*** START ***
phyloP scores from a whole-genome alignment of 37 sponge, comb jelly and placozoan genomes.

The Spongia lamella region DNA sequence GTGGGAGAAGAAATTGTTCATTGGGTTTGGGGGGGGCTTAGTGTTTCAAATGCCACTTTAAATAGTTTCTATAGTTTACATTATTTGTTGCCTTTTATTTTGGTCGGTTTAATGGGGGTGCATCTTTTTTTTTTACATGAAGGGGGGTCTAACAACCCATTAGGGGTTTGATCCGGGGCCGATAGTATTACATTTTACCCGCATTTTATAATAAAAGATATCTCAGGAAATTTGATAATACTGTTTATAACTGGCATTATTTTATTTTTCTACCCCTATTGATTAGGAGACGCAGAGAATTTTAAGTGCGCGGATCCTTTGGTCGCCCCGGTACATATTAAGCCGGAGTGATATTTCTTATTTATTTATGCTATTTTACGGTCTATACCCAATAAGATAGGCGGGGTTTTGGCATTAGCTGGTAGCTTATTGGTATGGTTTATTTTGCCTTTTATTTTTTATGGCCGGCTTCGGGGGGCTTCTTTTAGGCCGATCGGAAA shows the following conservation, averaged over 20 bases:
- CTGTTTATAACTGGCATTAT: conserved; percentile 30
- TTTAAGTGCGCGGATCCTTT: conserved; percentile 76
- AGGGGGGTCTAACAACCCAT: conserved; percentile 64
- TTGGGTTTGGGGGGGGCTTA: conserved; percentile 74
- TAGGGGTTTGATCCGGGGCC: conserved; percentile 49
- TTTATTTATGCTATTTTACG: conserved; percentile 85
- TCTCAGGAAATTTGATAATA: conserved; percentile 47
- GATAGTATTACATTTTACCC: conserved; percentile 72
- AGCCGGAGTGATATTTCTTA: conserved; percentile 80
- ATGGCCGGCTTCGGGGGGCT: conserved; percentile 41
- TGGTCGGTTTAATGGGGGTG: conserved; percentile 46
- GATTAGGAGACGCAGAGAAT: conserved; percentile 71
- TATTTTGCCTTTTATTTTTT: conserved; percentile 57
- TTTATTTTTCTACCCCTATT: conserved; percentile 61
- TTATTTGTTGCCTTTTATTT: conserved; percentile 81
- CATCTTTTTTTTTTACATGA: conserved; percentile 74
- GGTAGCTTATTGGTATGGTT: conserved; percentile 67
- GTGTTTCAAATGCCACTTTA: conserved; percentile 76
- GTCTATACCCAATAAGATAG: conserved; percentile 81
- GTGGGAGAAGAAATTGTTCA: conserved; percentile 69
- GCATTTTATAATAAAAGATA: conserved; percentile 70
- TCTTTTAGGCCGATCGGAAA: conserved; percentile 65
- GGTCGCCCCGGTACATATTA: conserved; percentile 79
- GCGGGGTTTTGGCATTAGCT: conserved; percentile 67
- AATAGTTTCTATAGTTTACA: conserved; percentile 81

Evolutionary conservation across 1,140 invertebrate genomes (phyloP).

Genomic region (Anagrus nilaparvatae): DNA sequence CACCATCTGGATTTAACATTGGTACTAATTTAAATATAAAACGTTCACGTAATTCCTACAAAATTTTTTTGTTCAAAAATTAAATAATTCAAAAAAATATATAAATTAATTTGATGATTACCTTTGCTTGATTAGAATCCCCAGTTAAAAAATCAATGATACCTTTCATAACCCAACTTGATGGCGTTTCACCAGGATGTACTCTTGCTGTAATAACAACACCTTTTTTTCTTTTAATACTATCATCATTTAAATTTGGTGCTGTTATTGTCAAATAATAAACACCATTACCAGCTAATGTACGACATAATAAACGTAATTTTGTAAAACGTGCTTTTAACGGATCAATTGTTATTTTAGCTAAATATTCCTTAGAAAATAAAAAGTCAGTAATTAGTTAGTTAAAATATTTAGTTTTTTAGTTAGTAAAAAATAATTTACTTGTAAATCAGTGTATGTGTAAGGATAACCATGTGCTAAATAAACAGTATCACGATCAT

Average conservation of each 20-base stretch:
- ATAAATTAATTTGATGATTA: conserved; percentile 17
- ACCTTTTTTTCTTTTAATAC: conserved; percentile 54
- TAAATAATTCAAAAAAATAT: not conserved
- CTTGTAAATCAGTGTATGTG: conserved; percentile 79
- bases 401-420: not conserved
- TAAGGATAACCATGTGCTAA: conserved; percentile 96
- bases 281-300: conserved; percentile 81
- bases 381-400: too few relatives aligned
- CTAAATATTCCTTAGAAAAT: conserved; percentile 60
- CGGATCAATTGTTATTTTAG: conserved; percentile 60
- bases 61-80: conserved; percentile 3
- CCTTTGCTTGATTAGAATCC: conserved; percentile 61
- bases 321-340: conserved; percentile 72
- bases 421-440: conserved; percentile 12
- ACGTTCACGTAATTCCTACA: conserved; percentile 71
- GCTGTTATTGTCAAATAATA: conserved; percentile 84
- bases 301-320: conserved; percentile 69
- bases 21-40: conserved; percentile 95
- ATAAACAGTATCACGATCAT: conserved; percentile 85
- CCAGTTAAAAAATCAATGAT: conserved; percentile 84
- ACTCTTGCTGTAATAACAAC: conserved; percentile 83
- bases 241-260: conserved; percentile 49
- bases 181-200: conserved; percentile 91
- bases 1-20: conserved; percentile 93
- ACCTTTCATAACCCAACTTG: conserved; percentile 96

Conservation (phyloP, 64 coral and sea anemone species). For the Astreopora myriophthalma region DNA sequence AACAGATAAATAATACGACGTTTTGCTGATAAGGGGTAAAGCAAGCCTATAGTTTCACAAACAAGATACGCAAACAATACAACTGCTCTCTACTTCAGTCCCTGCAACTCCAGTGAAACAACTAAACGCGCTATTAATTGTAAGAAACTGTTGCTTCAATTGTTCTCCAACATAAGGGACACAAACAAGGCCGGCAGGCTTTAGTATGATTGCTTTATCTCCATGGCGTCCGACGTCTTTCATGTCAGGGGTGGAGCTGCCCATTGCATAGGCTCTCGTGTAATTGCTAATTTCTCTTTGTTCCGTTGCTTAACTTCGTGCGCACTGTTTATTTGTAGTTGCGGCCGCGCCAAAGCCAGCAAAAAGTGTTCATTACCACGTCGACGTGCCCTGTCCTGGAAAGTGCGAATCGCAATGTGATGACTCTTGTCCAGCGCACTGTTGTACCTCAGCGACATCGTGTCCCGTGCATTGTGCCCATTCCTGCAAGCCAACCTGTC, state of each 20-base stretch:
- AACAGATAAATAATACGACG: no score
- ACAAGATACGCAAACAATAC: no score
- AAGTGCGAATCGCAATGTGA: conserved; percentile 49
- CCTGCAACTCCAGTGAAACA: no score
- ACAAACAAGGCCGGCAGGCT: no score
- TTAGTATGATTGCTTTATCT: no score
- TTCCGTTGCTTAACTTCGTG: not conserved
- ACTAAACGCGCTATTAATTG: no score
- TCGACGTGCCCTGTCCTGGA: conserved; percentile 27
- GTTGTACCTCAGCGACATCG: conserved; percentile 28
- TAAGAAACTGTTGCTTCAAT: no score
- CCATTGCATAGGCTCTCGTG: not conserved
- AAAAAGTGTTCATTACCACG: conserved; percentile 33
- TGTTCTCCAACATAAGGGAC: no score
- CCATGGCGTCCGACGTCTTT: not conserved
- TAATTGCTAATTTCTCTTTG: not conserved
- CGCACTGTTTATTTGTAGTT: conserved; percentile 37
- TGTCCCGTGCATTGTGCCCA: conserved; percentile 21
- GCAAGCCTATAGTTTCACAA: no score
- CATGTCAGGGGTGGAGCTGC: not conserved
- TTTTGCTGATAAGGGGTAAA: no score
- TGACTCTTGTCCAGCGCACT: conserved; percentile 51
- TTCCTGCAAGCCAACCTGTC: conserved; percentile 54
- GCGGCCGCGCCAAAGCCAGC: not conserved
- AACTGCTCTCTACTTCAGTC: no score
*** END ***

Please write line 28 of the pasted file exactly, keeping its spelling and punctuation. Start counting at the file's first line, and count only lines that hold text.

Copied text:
Evolutionary conservation across 1,140 invertebrate genomes (phyloP).